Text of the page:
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tv   With All Due Respect  MSNBC  November 1, 2016 3:00pm-4:01pm PDT

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football-related election handicapping method. it's alabama versus lsu. since 1964, the republican candidate won the white house every time that lsu won and the democratic came out on top every year the crimson tide has rolled. the two candidates face off saturday night in baton rouge. lsu is undefeated under ed ojeron. i'll count that as last-minute research before i wake up to do "meet the press" on sunday night. you never want to play in baton rouge in a night game. that's all for tonight. "with all due respect" starts right now. >> i'm john heilemann. >> and i'm mark halperin. and with all due respect to 7-eleven and cumberland pharmacy, apparently, donald trump is a wawa man. we are just one very endless week away from election day,
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folks. i'm out here in eau claire, wisconsin, where donald trump is holding a rally later tonight, as questions swirl about whether his narrow path to the presidency is widening maybe just a bit. both the gop nominee and hillary clinton are making a final push for votes everywhere. trump announced today that he is spenting $25 million over the next few days on tv ads here in the badger state and in other blue states, including colorado, virginia, michigan, and new mexico. clinton's campaign, in turn, is making six-figure buys in each of those states, which not too long ago seemed safely in her column. clinton surrogates are also campaigning in some of those same states, where trump is now seemingly on a bit of offense here in wisconsin. tim kaine is appearing, bill clinton going to colorado. hillary clinton today had some harsh words for her political opponent. and this explanation about why the race might get more negative before it's over. at a rally today, clinton went back to her tried and true tactic of this campaign.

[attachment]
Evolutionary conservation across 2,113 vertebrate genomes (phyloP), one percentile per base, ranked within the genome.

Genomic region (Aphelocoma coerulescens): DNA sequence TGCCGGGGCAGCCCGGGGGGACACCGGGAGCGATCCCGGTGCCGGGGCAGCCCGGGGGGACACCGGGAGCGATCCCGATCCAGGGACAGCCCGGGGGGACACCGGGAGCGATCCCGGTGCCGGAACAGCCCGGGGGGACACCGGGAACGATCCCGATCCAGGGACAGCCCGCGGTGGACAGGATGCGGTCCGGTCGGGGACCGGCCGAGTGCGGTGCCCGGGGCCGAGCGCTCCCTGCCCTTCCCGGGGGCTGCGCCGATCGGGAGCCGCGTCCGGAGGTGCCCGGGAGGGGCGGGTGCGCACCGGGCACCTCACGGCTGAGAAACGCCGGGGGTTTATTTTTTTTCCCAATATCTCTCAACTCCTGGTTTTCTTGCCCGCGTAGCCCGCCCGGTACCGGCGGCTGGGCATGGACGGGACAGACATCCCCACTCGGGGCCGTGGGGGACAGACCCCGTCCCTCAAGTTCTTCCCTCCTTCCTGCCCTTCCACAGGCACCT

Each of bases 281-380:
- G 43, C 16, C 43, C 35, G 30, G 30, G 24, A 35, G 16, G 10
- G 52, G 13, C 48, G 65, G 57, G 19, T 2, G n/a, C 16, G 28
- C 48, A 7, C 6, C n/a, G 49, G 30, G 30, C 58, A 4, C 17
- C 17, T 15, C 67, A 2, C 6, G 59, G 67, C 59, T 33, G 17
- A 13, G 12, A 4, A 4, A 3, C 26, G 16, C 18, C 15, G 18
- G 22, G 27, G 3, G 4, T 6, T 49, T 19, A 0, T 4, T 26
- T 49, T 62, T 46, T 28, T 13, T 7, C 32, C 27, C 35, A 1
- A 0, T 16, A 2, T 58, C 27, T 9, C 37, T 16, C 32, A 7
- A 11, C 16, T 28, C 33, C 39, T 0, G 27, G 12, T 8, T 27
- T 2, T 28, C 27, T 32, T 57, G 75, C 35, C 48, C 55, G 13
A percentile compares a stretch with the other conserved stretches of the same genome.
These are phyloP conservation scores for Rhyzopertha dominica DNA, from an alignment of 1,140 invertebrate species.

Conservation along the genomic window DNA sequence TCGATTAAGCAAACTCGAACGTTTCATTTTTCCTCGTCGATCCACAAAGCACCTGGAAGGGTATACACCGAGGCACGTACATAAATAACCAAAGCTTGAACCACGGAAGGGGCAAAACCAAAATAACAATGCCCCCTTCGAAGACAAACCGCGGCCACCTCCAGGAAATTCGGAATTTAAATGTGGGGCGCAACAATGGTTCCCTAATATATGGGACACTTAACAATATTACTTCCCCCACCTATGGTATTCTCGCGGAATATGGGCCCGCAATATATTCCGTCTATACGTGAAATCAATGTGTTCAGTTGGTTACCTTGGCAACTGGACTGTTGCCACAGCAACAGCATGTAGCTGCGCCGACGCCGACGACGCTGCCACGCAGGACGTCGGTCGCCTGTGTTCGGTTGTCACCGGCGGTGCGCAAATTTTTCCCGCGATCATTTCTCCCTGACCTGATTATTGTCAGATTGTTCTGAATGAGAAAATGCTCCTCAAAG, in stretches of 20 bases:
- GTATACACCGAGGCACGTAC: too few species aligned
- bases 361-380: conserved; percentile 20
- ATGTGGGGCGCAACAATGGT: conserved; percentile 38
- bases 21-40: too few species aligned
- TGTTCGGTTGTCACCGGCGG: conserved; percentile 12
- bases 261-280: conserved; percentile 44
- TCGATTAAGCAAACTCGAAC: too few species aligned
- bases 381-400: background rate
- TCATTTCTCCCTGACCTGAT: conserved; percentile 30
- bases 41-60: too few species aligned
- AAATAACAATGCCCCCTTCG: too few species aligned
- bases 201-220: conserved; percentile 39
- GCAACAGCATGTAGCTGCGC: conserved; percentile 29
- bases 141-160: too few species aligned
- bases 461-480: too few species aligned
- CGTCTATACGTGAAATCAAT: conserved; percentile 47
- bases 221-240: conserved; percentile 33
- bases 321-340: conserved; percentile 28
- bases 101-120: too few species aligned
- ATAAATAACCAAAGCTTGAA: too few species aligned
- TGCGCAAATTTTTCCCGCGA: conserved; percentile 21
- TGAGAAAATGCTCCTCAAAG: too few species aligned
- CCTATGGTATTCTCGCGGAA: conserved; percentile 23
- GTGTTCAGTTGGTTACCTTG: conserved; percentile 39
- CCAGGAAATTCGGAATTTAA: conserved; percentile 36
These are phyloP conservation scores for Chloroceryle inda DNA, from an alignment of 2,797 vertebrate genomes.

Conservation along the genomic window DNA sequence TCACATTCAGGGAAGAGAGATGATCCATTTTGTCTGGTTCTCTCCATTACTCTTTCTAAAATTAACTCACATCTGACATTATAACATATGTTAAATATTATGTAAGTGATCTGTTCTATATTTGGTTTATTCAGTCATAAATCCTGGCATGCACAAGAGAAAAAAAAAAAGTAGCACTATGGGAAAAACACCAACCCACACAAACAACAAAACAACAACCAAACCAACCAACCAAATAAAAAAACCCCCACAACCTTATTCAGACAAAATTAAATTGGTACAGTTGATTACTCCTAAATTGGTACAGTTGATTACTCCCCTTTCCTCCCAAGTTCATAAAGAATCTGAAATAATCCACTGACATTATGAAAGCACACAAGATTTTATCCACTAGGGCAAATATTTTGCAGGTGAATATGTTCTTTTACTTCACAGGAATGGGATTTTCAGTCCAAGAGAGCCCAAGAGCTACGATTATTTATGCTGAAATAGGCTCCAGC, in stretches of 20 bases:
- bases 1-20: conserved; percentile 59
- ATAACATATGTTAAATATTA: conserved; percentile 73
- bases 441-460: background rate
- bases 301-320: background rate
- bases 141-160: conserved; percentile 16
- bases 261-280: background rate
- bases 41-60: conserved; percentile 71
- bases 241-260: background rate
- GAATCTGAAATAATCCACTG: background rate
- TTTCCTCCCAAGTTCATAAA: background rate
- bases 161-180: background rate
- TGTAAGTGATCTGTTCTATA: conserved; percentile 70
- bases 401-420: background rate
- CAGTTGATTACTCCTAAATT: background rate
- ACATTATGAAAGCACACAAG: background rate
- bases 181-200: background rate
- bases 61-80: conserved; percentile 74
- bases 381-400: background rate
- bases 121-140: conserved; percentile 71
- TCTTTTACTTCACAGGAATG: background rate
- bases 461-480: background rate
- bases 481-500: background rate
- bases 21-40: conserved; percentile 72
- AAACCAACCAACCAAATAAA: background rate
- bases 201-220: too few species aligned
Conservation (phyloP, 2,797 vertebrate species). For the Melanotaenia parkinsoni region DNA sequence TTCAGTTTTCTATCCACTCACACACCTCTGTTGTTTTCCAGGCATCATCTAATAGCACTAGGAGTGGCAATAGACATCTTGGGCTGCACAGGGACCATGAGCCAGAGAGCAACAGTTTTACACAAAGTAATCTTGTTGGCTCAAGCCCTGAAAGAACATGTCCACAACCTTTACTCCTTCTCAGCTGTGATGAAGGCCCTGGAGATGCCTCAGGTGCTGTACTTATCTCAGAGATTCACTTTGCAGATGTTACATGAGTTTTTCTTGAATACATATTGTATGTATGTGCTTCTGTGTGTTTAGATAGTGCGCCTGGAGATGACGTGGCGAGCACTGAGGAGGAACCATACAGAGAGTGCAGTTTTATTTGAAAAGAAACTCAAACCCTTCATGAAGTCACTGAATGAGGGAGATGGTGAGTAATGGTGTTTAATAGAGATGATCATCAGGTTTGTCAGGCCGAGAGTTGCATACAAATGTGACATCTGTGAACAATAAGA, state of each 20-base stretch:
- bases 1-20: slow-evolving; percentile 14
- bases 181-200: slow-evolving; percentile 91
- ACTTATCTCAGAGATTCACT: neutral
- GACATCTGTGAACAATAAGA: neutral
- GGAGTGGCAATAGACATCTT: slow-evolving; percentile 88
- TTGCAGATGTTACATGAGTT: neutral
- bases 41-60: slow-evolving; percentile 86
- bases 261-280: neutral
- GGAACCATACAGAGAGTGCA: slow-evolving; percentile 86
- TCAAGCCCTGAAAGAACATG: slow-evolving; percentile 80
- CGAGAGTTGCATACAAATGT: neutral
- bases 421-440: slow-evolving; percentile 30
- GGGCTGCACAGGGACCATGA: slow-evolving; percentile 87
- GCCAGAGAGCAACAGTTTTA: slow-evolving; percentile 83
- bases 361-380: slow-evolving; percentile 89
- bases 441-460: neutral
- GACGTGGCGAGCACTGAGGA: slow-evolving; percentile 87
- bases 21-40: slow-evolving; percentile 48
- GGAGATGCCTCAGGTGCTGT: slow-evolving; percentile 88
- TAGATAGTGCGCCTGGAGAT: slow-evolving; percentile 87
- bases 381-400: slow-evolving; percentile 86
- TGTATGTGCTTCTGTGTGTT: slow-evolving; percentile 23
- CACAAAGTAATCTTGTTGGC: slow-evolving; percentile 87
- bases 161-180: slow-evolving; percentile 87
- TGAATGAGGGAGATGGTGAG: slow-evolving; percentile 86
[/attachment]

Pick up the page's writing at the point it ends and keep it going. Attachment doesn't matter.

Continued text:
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for her, she appeared on stage with the miss universe pageant winner, alicia machado, and brought up the subject of trump and women. >> contestants say that donald trump came in to look at them when they were changing. some of them were just 15 years old. we cannot hide from this. we've got to be willing to face it. this bhaman wants to be preside of the united states of america! >> today, a new abc news/"washington post" tracking poll, the data from that survey has trump now leading by 1% nationally. that's, of course, within the margin of error. but, oh, the symbolism of trump being ahead, after being well behind in that poll. and amid everybody wondering if the revived fbi probe into clinton's e-mail practices might be doing her some damage, her campaign says, it raised $11.3 million online in the past 72 hours. so, john, seven days left, is
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there any real evidence that trump is catching up? >> well, mark, you know, we are still suffering a little bit from a possit possity of pollin. we're still trying to figure out what the impact of the comey letter has been. there's the abc/"washington post" poll that has trump ahead by one right now. other than that, which everyone's hanging a lot on right now, if you look across all the other polling, there's no doubt that the race is tightening a little bit. but there's not a compelling case that it's tightening a lot so far. >> you know, i think the most compelling case would come from the clinton side. they're going back on tv in some of these states. they're sending surrogates, tim kaine to ohio, bill clinton here to wisconsin. that doesn't mean they're panicking or that her numbers are showing a decline. they're being careful. trump's going on offense in these places.
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why not play defense. i don't think we can jump to the conclusion that that's in any way decisively meaningful. it does suggest, if they weren't the least bit worried about wisconsin or colorado or michigan, they wouldn't be trying to buttress themselves there. they'd be focused on winning north carolina, and ending trump's chances. >> one of the things that's true is that the clinton campaign has amassed a really large stockpile of dollars over the course of the last 15, 16, 18 months. and we're now at the point where, there's no point holding on to that money. you might as well spend it if you have it. so i tend to think they've always said the race was going to be tight. and if we're now in the last seven days, again, don't leave, as they say, don't leave a bullet in the chamber that you don't fire when it comes to ads. that's what those things are. they're bullets. why not get on the air? >> you're totally right about the money. if they've got enough to flood the air waves and saturate in the key battlegrounds, of course. it's those visits though. bill clinton's time is very